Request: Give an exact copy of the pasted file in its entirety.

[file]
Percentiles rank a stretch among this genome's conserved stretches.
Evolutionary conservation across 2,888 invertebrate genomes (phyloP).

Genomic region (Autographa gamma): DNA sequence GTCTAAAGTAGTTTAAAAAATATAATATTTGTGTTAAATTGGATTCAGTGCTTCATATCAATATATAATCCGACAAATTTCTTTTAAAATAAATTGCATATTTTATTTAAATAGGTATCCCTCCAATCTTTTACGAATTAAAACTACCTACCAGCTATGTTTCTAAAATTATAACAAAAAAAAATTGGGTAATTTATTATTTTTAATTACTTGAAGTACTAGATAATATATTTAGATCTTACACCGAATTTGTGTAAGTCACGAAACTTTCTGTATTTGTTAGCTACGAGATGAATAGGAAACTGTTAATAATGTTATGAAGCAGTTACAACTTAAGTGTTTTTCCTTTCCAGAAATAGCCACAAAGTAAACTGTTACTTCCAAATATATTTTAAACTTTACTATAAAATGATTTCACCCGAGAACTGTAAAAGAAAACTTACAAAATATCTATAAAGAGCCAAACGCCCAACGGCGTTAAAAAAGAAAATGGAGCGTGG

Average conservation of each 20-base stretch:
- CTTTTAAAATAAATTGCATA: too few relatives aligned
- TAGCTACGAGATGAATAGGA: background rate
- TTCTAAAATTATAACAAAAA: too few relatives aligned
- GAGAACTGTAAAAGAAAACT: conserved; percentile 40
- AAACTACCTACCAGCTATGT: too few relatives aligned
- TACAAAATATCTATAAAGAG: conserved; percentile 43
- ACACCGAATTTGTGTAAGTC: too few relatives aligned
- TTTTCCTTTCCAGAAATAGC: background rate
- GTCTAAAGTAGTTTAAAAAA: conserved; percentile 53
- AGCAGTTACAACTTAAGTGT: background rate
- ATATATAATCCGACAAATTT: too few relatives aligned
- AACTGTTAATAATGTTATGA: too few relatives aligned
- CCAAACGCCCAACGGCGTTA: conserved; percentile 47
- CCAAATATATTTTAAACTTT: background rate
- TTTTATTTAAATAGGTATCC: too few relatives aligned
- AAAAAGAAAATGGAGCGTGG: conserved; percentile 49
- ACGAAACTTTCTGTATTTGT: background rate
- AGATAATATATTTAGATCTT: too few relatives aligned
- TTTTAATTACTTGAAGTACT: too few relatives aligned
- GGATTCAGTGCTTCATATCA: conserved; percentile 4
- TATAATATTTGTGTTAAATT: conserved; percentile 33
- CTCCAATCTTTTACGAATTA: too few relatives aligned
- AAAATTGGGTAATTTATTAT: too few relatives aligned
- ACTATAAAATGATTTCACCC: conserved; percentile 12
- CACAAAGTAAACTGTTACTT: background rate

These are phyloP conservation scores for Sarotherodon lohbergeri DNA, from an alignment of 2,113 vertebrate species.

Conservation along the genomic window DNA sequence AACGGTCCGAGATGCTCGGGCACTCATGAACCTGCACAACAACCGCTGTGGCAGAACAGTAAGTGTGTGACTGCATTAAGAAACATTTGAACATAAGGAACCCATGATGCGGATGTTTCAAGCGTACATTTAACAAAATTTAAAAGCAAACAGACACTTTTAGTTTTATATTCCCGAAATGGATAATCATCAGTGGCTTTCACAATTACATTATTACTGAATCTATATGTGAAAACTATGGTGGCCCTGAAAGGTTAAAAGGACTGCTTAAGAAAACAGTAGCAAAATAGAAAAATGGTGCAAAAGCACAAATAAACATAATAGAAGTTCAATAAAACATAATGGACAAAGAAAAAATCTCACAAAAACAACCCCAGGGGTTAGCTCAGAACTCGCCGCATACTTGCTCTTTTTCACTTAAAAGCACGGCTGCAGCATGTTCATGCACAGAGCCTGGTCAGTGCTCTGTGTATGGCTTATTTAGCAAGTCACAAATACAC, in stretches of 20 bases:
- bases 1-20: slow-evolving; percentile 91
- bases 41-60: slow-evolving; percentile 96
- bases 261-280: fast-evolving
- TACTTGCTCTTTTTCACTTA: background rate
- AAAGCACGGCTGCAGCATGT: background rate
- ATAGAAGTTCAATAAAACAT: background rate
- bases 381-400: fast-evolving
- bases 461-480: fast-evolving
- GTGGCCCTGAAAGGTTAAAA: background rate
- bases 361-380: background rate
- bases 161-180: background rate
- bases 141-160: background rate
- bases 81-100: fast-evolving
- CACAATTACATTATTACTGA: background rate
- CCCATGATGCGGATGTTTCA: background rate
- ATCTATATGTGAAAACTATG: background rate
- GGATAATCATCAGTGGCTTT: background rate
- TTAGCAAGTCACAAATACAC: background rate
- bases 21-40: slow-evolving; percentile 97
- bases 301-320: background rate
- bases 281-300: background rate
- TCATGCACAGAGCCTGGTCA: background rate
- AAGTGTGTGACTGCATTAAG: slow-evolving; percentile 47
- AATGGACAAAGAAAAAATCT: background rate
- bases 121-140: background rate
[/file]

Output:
Percentiles rank a stretch among this genome's conserved stretches.
Evolutionary conservation across 2,888 invertebrate genomes (phyloP).

Genomic region (Autographa gamma): DNA sequence GTCTAAAGTAGTTTAAAAAATATAATATTTGTGTTAAATTGGATTCAGTGCTTCATATCAATATATAATCCGACAAATTTCTTTTAAAATAAATTGCATATTTTATTTAAATAGGTATCCCTCCAATCTTTTACGAATTAAAACTACCTACCAGCTATGTTTCTAAAATTATAACAAAAAAAAATTGGGTAATTTATTATTTTTAATTACTTGAAGTACTAGATAATATATTTAGATCTTACACCGAATTTGTGTAAGTCACGAAACTTTCTGTATTTGTTAGCTACGAGATGAATAGGAAACTGTTAATAATGTTATGAAGCAGTTACAACTTAAGTGTTTTTCCTTTCCAGAAATAGCCACAAAGTAAACTGTTACTTCCAAATATATTTTAAACTTTACTATAAAATGATTTCACCCGAGAACTGTAAAAGAAAACTTACAAAATATCTATAAAGAGCCAAACGCCCAACGGCGTTAAAAAAGAAAATGGAGCGTGG

Average conservation of each 20-base stretch:
- CTTTTAAAATAAATTGCATA: too few relatives aligned
- TAGCTACGAGATGAATAGGA: background rate
- TTCTAAAATTATAACAAAAA: too few relatives aligned
- GAGAACTGTAAAAGAAAACT: conserved; percentile 40
- AAACTACCTACCAGCTATGT: too few relatives aligned
- TACAAAATATCTATAAAGAG: conserved; percentile 43
- ACACCGAATTTGTGTAAGTC: too few relatives aligned
- TTTTCCTTTCCAGAAATAGC: background rate
- GTCTAAAGTAGTTTAAAAAA: conserved; percentile 53
- AGCAGTTACAACTTAAGTGT: background rate
- ATATATAATCCGACAAATTT: too few relatives aligned
- AACTGTTAATAATGTTATGA: too few relatives aligned
- CCAAACGCCCAACGGCGTTA: conserved; percentile 47
- CCAAATATATTTTAAACTTT: background rate
- TTTTATTTAAATAGGTATCC: too few relatives aligned
- AAAAAGAAAATGGAGCGTGG: conserved; percentile 49
- ACGAAACTTTCTGTATTTGT: background rate
- AGATAATATATTTAGATCTT: too few relatives aligned
- TTTTAATTACTTGAAGTACT: too few relatives aligned
- GGATTCAGTGCTTCATATCA: conserved; percentile 4
- TATAATATTTGTGTTAAATT: conserved; percentile 33
- CTCCAATCTTTTACGAATTA: too few relatives aligned
- AAAATTGGGTAATTTATTAT: too few relatives aligned
- ACTATAAAATGATTTCACCC: conserved; percentile 12
- CACAAAGTAAACTGTTACTT: background rate

These are phyloP conservation scores for Sarotherodon lohbergeri DNA, from an alignment of 2,113 vertebrate species.

Conservation along the genomic window DNA sequence AACGGTCCGAGATGCTCGGGCACTCATGAACCTGCACAACAACCGCTGTGGCAGAACAGTAAGTGTGTGACTGCATTAAGAAACATTTGAACATAAGGAACCCATGATGCGGATGTTTCAAGCGTACATTTAACAAAATTTAAAAGCAAACAGACACTTTTAGTTTTATATTCCCGAAATGGATAATCATCAGTGGCTTTCACAATTACATTATTACTGAATCTATATGTGAAAACTATGGTGGCCCTGAAAGGTTAAAAGGACTGCTTAAGAAAACAGTAGCAAAATAGAAAAATGGTGCAAAAGCACAAATAAACATAATAGAAGTTCAATAAAACATAATGGACAAAGAAAAAATCTCACAAAAACAACCCCAGGGGTTAGCTCAGAACTCGCCGCATACTTGCTCTTTTTCACTTAAAAGCACGGCTGCAGCATGTTCATGCACAGAGCCTGGTCAGTGCTCTGTGTATGGCTTATTTAGCAAGTCACAAATACAC, in stretches of 20 bases:
- bases 1-20: slow-evolving; percentile 91
- bases 41-60: slow-evolving; percentile 96
- bases 261-280: fast-evolving
- TACTTGCTCTTTTTCACTTA: background rate
- AAAGCACGGCTGCAGCATGT: background rate
- ATAGAAGTTCAATAAAACAT: background rate
- bases 381-400: fast-evolving
- bases 461-480: fast-evolving
- GTGGCCCTGAAAGGTTAAAA: background rate
- bases 361-380: background rate
- bases 161-180: background rate
- bases 141-160: background rate
- bases 81-100: fast-evolving
- CACAATTACATTATTACTGA: background rate
- CCCATGATGCGGATGTTTCA: background rate
- ATCTATATGTGAAAACTATG: background rate
- GGATAATCATCAGTGGCTTT: background rate
- TTAGCAAGTCACAAATACAC: background rate
- bases 21-40: slow-evolving; percentile 97
- bases 301-320: background rate
- bases 281-300: background rate
- TCATGCACAGAGCCTGGTCA: background rate
- AAGTGTGTGACTGCATTAAG: slow-evolving; percentile 47
- AATGGACAAAGAAAAAATCT: background rate
- bases 121-140: background rate